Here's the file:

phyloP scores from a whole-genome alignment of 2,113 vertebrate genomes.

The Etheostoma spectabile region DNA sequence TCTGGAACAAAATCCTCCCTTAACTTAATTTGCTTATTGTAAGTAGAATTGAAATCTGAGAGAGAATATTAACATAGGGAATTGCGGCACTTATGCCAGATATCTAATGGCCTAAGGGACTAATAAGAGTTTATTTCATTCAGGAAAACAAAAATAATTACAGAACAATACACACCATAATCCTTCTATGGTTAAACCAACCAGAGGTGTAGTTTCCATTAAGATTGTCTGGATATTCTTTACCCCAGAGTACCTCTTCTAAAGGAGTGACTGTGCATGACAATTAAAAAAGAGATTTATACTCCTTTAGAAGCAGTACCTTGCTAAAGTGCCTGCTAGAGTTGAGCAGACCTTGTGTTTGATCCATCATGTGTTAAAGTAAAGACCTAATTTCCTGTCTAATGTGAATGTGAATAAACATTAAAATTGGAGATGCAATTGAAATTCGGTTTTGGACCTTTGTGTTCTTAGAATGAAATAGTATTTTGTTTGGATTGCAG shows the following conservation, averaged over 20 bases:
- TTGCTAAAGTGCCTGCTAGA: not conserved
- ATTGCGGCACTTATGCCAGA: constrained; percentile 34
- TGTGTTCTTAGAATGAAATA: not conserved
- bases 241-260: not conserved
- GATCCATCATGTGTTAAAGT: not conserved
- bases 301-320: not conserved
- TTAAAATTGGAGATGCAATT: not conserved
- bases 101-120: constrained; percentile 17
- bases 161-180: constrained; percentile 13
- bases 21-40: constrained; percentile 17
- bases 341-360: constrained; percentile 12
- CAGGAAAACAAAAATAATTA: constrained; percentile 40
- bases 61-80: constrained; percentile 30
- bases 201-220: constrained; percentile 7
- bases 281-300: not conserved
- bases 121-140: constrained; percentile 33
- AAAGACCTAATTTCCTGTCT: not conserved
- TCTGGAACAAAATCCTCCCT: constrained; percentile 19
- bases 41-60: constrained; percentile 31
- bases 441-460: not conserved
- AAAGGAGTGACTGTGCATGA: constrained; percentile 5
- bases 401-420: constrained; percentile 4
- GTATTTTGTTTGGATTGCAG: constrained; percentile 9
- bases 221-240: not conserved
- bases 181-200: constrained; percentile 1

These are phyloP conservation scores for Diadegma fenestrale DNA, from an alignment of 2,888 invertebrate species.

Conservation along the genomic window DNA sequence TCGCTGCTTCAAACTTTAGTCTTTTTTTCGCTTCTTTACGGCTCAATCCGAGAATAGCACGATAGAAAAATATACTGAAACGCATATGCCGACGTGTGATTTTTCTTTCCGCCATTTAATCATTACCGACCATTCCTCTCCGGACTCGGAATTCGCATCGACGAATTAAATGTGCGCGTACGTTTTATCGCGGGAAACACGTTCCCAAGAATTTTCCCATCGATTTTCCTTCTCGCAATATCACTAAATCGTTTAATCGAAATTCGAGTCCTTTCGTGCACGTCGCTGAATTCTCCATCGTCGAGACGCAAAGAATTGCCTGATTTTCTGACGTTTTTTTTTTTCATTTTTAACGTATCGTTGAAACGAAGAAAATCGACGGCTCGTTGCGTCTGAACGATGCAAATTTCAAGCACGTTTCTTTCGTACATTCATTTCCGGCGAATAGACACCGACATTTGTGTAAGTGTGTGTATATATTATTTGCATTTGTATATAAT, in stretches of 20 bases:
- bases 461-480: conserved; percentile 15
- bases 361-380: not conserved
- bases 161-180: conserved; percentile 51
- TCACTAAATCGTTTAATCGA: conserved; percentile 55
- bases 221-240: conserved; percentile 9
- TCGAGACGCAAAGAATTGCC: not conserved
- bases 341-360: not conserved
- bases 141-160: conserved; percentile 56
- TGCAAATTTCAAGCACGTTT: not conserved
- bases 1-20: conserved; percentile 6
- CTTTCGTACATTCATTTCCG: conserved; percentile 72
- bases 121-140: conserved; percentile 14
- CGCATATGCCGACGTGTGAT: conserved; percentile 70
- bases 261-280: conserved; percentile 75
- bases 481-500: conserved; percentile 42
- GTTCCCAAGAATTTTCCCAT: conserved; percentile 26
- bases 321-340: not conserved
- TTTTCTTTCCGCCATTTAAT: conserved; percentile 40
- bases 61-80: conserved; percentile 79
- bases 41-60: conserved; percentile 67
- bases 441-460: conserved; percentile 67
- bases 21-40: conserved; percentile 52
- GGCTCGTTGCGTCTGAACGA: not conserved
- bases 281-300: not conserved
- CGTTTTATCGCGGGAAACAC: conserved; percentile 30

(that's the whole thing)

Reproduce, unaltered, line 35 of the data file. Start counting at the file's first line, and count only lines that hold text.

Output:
- TCGAGACGCAAAGAATTGCC: not conserved